• Use some of your Tweets as “link-bait” to direct fans to other online properties – for example, a blog you wrote, a Facebook post, or a video of you. But be cautious not to use Twitter exclusively for push marketing, Twitter is about real relationships.

YouTube – Start a YouTube channel and keep it updated. Remember to use relevant keywords and a quality description when you post.

Blogging and Commenting – Blogs are a great way to drive interest in your brand, and develop a content-rich site that will (hopefully) perform well in organic search like google. Good resource: How Search Engines Rank Pages:

• Write catchy headlines and use relevant keywords in titles and section headers. Good resource: 10 Sure-Fire Headline Formulas That Work:
• Give attribution/links to other sites and bloggers whenever appropriate.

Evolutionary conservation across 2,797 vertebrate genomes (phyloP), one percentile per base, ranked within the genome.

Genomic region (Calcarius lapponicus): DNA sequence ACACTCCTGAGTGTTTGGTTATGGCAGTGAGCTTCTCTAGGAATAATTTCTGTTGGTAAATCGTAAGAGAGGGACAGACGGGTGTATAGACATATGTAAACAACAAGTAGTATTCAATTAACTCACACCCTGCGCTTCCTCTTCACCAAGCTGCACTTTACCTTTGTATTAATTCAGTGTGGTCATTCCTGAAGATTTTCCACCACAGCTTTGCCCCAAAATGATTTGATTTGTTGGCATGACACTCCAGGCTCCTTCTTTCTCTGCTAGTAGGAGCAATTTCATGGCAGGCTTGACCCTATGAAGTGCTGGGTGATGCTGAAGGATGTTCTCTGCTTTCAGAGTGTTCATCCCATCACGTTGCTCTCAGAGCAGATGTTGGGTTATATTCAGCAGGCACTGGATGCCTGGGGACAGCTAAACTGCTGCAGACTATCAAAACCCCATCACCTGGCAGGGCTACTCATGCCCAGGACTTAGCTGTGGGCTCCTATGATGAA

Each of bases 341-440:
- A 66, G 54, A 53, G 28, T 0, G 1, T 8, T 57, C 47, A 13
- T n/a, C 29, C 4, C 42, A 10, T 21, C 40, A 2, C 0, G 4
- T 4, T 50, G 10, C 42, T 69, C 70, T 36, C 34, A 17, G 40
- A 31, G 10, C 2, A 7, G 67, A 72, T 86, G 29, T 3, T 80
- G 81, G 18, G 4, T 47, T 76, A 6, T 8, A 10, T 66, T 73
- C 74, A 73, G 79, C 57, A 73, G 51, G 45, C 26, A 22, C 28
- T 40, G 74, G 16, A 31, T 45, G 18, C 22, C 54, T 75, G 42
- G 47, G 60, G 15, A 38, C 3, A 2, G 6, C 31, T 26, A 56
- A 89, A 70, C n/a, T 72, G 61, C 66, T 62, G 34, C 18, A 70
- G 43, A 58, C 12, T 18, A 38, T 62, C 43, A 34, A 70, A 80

• Link-exchange with other relevant sites, and connect with other bloggers who share your out-of-sport interests.
• If you’re blogging for an external source – New York Times, Los Angeles Times or Chicago Tribune for example, include a link to your player profile and your Twitter page. Leverage this mass audience by encouraging people to dig a little deeper.
• Don’t use your blog as a flame war against a player or team you don’t like, or to tarnish someone else’s image.


Don’t be fooled by thinking that Social Media Marketing is easy – It’s work. And you’ll need to put the time into making it successful.